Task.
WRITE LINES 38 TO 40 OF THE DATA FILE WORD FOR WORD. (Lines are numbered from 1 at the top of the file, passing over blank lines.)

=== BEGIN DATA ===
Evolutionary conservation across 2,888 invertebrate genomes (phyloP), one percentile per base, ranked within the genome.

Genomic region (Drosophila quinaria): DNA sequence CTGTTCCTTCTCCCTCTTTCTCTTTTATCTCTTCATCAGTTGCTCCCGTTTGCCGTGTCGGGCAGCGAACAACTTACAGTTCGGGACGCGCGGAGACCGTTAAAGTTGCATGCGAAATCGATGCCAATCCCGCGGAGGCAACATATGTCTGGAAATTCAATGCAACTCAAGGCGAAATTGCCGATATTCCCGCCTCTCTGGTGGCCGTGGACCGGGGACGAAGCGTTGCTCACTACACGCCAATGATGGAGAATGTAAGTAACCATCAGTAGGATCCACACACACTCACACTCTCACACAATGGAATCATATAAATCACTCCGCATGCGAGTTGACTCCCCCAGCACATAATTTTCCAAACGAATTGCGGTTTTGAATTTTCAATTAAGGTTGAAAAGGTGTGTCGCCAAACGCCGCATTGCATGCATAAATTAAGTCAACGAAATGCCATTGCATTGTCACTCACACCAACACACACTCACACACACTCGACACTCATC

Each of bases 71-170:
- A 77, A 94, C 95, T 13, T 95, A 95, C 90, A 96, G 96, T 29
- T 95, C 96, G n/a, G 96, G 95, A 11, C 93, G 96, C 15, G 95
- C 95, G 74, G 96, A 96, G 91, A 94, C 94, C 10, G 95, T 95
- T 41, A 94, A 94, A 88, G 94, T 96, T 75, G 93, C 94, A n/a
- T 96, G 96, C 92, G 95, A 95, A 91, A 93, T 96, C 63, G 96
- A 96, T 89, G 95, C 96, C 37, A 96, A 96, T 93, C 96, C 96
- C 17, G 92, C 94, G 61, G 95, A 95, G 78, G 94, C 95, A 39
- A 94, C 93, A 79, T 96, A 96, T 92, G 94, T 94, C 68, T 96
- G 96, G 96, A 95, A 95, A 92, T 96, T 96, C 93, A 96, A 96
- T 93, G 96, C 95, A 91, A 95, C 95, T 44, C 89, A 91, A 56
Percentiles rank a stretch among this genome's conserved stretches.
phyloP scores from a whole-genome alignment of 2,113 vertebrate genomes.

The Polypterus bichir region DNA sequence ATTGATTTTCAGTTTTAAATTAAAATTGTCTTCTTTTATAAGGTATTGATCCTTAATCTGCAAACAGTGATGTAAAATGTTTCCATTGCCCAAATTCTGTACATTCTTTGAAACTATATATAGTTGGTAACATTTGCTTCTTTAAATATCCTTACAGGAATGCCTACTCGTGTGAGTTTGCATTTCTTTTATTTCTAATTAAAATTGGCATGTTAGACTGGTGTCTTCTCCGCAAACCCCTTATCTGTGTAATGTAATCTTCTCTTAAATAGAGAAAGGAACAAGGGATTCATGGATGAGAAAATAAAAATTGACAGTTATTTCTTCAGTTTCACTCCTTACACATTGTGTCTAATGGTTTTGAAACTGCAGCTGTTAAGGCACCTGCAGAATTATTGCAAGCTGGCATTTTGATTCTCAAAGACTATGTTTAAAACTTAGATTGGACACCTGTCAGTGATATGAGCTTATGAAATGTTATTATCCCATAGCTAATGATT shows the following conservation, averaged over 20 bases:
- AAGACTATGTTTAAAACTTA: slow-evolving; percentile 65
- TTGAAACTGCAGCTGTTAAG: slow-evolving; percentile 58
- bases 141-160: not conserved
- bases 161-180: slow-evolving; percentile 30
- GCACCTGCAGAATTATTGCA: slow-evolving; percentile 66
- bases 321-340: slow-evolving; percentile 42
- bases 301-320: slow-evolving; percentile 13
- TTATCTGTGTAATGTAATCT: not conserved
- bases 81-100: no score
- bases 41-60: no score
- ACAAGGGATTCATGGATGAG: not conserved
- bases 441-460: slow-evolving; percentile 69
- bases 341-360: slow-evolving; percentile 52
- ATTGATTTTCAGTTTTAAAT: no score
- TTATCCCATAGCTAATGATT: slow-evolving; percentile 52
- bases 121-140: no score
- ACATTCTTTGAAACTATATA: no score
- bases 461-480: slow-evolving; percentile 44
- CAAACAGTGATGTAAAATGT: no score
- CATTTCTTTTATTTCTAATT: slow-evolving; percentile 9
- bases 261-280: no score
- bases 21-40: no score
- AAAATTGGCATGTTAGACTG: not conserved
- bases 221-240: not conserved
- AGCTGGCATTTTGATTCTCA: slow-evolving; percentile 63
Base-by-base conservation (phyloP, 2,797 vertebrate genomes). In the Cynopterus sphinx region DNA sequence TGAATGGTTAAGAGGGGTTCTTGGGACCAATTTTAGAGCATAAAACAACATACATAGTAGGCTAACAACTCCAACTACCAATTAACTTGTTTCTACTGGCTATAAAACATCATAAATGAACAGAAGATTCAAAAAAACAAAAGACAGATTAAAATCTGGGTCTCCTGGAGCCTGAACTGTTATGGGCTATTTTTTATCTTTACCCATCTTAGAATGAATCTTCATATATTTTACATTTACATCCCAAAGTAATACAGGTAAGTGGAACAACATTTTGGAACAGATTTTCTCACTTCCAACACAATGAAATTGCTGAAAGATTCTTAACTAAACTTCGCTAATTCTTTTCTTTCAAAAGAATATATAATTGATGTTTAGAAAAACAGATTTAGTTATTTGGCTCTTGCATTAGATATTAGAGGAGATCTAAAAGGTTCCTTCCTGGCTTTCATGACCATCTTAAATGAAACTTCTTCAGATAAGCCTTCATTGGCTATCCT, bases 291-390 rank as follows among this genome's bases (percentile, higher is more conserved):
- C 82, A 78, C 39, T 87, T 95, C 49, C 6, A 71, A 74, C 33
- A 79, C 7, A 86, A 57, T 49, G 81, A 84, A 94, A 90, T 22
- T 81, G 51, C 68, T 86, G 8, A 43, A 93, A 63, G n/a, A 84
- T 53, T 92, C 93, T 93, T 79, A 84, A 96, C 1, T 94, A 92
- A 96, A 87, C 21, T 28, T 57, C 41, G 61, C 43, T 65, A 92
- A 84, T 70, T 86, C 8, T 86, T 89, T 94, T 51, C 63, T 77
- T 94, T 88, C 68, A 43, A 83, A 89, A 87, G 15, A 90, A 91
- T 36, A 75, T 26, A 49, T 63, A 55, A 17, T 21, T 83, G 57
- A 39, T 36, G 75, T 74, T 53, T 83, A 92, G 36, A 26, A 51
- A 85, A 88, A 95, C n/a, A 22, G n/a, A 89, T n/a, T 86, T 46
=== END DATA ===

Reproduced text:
- bases 21-40: no score
- AAAATTGGCATGTTAGACTG: not conserved
- bases 221-240: not conserved